On Friday, Ryan Murphy's highly-anticipated latest directorial project premieres on Netflix and in select theaters. Based on the 2018 musical of the same name, "The Prom" tells the heart-wrenching story of a 17-year-old teenager who is prohibited from bringing her girlfriend to her high school prom. Why? Because they're both girls.
Starring Meryl Streep, James Corden, Nicole Kidman, Andrew Rannells, Kerry Washington and Keegan-Michael Key, the musical is set in small-town Indiana. With a fictional plot that easily could have been lifted from real life, it may make some audience members ask: What was "The Prom" inspired by?
Is "The Prom" based on a true story?
The answer is: Sort of. Chad Beguelin, the musical’s co-writer and lyricist, told NBC News back in 2018 the idea was inspired by producer Jack Viertel, who kept encountering similar stories in headlines.
“He had seen several instances where, you know, same-sex couples were banned from their prom,” Beguelin said. “The depressing thing is, they keep sort of happening… Every once in a while a few months will go by, and then someone will email us another, you know, high school that decided that no gays or lesbians can come to the prom. You know, it's sad that it still happens.”
For instance in 2017, a Catholic high school in Connecticut barred one student from bringing another girl who was more than just a friend to her prom. A year prior to that, two boys in Louisiana were told at first they couldn't go to prom together because according to the school's regulations, "they didn't allow same sex to go to prom together."
Why is "The Prom" set in Indiana?
While the plot of "The Prom" wasn't inspired by a specific real-life event, the location was purposefully selected for a very specific reason: Indiana is where Vice President Mike Pence is from.
In 2018, Beguelin extended a personal invitation to Pence, who has a well-documented record of anti-LGBTQ stances, to come see the musical on Broadway for himself. Beguelin said, “I think you really need to come and see ‘The Prom,’ and also, we set it in Indiana because of you.”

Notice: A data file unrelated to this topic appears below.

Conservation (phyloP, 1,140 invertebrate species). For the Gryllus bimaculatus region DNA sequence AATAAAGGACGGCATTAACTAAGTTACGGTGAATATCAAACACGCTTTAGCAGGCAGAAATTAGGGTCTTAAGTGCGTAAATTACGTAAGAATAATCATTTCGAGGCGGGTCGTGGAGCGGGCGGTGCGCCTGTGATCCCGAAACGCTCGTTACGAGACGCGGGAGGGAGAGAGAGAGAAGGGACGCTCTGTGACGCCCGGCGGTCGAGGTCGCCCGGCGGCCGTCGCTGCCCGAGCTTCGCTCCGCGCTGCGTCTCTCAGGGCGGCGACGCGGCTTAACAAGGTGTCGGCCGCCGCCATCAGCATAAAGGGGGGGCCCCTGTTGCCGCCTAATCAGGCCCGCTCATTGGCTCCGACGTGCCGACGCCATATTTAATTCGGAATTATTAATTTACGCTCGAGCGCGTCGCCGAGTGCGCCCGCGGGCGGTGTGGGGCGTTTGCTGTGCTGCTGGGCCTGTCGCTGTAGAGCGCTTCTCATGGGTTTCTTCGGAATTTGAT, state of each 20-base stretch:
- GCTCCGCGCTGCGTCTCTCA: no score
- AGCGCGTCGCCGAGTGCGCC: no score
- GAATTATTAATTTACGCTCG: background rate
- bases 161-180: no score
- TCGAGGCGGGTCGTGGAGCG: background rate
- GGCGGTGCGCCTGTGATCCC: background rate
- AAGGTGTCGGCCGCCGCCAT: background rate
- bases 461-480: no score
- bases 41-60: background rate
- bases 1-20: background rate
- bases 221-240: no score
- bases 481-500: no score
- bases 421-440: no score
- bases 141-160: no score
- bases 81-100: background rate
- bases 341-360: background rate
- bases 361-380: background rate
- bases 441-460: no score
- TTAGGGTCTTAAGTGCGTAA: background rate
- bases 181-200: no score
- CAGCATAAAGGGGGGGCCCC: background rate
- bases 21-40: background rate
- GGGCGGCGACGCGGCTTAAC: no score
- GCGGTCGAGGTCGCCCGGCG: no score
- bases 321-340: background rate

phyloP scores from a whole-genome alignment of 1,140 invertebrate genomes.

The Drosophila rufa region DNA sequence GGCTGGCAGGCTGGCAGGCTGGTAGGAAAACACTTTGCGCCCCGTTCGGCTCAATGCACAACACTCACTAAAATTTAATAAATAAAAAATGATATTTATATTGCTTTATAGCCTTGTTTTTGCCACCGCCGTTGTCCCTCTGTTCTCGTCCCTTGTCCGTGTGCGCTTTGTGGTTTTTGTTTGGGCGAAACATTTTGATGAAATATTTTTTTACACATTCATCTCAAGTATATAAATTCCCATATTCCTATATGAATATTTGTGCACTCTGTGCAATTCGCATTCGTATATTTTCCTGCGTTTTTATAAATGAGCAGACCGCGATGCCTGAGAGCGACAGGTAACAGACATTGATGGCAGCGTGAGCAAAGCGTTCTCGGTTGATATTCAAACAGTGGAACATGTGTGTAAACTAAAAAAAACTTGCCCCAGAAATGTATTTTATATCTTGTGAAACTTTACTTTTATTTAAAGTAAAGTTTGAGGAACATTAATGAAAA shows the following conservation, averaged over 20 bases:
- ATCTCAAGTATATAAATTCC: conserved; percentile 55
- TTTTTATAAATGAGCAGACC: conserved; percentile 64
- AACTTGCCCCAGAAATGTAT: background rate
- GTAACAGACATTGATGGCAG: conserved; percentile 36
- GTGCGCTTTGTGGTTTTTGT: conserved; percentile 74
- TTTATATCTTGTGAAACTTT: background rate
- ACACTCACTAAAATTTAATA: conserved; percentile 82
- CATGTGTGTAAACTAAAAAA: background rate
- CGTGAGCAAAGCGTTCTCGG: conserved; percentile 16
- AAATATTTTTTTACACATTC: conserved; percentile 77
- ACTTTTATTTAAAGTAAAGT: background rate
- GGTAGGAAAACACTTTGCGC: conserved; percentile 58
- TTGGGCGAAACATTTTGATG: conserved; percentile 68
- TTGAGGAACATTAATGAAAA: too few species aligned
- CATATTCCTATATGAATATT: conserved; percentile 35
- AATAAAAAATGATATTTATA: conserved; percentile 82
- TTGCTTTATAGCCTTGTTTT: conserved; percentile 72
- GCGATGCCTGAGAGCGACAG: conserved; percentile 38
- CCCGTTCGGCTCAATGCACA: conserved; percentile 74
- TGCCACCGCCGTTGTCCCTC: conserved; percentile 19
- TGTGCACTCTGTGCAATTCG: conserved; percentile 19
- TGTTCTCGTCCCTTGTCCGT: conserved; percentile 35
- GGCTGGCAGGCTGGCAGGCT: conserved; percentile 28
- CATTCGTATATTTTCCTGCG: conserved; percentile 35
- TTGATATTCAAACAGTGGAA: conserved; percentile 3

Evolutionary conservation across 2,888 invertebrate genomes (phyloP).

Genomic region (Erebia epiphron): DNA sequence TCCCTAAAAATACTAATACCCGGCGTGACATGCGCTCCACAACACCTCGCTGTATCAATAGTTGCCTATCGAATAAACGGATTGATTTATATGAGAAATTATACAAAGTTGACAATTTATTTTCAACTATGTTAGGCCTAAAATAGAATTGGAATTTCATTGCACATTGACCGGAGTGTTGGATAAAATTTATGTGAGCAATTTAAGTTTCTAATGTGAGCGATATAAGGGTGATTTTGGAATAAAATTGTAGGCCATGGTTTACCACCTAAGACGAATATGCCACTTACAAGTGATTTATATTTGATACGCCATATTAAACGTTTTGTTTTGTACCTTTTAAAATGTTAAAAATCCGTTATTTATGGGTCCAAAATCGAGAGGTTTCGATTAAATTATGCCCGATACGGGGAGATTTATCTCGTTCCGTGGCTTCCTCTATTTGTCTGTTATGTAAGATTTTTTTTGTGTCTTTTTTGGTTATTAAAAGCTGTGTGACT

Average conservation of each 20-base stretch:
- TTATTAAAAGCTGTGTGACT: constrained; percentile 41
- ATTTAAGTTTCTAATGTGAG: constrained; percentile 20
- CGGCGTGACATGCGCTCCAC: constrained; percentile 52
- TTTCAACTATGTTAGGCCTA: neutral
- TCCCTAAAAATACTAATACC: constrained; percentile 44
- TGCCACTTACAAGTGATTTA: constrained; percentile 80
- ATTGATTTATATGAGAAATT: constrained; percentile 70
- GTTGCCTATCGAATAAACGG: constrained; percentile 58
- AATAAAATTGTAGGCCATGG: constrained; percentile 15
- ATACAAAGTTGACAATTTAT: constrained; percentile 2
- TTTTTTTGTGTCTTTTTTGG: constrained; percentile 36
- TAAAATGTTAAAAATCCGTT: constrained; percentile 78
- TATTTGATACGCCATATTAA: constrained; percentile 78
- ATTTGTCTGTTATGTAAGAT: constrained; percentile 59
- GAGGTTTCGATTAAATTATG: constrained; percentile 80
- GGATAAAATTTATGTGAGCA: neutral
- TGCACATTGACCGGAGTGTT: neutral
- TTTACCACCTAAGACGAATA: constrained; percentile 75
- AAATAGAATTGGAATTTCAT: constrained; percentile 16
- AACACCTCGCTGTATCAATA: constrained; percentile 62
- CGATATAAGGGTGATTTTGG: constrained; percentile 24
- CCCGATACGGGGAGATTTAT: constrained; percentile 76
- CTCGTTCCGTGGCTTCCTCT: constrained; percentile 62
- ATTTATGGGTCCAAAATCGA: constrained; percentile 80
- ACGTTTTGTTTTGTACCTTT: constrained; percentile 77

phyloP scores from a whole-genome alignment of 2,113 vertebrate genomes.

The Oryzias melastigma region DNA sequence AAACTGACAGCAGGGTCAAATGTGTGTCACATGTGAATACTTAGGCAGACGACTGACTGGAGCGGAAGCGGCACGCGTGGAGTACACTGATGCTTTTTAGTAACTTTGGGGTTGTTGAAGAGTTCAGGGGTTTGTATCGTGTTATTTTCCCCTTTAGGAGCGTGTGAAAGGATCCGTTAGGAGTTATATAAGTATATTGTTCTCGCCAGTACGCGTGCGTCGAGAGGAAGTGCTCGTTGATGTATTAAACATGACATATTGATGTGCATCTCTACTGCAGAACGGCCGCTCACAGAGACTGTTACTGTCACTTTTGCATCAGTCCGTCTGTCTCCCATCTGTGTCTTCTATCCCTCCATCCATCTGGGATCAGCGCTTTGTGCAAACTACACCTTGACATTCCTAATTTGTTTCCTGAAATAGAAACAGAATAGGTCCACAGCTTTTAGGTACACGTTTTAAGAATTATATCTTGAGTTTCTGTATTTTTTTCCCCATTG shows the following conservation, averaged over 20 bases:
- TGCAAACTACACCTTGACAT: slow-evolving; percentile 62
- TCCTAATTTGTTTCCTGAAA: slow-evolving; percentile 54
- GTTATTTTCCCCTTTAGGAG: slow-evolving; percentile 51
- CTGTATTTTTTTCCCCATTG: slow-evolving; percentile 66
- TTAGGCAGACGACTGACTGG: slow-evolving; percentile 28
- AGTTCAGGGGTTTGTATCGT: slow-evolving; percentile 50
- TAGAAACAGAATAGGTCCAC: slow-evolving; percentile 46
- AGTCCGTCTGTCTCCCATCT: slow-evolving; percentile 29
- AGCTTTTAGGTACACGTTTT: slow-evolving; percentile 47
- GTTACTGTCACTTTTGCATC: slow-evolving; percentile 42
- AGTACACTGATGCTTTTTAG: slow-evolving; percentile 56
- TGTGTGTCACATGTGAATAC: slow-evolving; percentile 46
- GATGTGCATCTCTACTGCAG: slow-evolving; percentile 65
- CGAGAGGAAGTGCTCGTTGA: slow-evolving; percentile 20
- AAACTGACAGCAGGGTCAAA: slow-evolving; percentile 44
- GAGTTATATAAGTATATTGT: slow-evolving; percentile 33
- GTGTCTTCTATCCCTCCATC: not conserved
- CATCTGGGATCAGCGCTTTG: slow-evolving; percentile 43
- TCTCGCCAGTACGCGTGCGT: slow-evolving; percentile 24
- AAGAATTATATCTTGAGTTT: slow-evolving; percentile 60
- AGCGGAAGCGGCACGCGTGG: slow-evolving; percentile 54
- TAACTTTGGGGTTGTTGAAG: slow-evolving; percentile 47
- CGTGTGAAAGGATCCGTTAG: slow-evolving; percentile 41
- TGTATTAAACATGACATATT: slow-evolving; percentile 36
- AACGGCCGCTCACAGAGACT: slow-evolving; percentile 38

“Our show isn't about ostracizing people,” Beguelin explained at the time. “Our show is not about telling people, ‘You are wrong.’ Again, it's about listening and empathy and accepting, and so my invite (to Pence) would just be like, ‘Listen to our show. It's about love.’”
“We get so many people that after the show come up to us and say, ‘You changed my point of view,’” Beguelin said. “There are some people that are like, ‘I was that homophobic parent, and I didn't know what the show is about, and now I've really got to sort of reexamine my point of view.'"
Today, Murphy hopes that people from all walks of life appreciate this new film and its message of acceptance, especially during these troubling times.
"#THEPROM is for anyone who ever felt like an outsider, and for anyone who just wants to be their authentic self - which I think is a universal conceit," he wrote on Instagram, adding, "My greatest Christmas wish is that this movie brings a sense of hope and community to anyone who needs it in these troubling times.”
"The Prom" premieres on Netflix and in-select theaters on Dec. 11, 2020.